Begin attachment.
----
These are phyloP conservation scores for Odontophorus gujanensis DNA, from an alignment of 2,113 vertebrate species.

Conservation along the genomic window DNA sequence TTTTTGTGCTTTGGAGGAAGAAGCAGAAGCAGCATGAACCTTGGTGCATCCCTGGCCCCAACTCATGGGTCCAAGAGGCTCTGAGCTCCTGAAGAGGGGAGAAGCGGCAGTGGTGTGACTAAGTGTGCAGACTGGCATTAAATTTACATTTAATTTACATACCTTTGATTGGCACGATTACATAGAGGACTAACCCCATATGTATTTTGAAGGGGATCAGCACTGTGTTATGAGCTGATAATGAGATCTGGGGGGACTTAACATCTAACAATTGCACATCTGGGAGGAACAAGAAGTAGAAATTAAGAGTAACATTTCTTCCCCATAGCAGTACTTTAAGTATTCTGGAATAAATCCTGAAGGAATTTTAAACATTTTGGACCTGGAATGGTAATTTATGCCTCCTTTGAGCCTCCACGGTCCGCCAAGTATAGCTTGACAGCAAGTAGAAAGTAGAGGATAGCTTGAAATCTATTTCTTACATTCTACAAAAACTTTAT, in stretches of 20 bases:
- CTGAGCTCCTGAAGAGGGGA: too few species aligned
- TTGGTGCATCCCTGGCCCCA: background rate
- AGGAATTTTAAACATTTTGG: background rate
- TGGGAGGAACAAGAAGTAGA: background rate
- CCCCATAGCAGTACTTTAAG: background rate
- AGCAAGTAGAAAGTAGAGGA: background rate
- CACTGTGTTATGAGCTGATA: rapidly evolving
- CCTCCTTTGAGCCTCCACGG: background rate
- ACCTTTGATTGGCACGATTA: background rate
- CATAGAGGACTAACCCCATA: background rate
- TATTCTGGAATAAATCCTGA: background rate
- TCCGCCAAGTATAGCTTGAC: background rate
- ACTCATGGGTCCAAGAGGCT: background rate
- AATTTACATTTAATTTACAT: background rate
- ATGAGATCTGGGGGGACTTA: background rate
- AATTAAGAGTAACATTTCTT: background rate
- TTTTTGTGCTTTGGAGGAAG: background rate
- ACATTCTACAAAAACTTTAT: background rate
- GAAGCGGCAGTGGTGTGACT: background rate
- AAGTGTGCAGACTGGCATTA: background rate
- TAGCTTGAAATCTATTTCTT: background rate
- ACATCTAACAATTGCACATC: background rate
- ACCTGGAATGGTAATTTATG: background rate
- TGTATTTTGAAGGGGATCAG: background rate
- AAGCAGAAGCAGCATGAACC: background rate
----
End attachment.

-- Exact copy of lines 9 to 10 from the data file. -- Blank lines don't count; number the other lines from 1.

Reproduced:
- CACTGTGTTATGAGCTGATA: rapidly evolving
- CCTCCTTTGAGCCTCCACGG: background rate